The value added by the Chief Strategy Officers is by no means easy to track. According to a survey of CSOs and their departments, many believe that their operations are adding value to businesses along a number of key indicators. However, the difficulty of performing quantitative KPIs, improving transparency and regular audits means that the perceived value is not being benchmarked against actual value.
The value of the Chief Strategy Officer in large organisations remains difficult to plum. Recent years have seen considerable changes to the business environment that have made strategy more important, but also harder to achieve. Even strategy consulting firms are sometimes at odds about how best to approach the new environment, with some suggesting agility in the face of uncertainty while others vouch long term strategy as safe. Belt tightening at corporates is, however, placing further constraint on strategy departments; forcing many departments to become transparent about the value that their planning brings to the business.
Identifying that value, however, is by no means an easy task. A recent Roland Berger survey seeks to identify the potential value that strategy departments add to business outcomes, as well as how best to measure the success of strategies in today’s environment. The survey, titled ‘Revealing the Chief Strategist’s Hidden Value’, involved a survey of 600 companies in 16 countries on the work of CSOs and strategy departments. 109 chief strategy officers/strategists completed the questionnaire, and of the companies represented, 64% employ between 2,500 and 25,000 people. The survey's results were deepened with interviews of select CSOs.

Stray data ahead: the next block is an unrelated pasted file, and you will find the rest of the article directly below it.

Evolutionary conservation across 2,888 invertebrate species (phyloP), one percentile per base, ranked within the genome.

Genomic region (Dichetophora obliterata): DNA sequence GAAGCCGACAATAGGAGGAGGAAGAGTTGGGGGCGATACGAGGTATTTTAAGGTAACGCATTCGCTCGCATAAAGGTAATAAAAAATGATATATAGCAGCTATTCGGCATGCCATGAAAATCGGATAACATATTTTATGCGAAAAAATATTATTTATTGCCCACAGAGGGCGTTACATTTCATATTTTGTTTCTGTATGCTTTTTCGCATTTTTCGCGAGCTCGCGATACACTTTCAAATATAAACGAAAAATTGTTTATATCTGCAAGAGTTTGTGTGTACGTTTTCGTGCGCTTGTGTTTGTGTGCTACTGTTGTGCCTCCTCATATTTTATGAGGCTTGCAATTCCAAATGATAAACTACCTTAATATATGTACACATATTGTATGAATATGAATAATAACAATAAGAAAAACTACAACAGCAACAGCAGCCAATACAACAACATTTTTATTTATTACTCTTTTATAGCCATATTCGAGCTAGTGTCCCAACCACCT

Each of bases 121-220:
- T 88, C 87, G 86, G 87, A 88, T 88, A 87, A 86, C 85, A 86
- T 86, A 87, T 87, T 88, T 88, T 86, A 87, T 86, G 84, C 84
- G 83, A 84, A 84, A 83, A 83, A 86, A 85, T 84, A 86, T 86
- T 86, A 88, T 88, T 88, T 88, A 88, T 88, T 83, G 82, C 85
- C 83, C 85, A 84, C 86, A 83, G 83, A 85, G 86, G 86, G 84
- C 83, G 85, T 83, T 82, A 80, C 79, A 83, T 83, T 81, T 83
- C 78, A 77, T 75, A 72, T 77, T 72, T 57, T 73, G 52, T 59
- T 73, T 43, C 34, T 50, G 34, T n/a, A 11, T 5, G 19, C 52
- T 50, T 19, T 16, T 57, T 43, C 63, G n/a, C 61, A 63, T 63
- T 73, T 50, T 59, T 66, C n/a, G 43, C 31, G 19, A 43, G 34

CSOs and their departments
The survey highlights that the CSO position remains relatively important at the organisations surveyed, with 94% having such a department. The size of these departments has remained relatively stable over the past five years. The median number that work in strategy departments is six, with two thirds noting that they employ less than ten people. Large companies have 11 people working in such departments on average. Of those surveyed, 44% also have strategy departments as part of company divisions, while 70% is open to using temporary external support for strategy planning.
In terms of the background that CFOs bring to the table, 39.2% are pure strategists, while 19.7% have a general management background. Interestingly, the results show that general management skills have increased in value for the role since 2014, when 15.9% had such a background while 44.4% had a strategy background. The survey also found that most (78%) CSOs report directly to the CEO, while 27% also reported to other CxOs. 8% reported directly to the board, while 21% did so indirectly.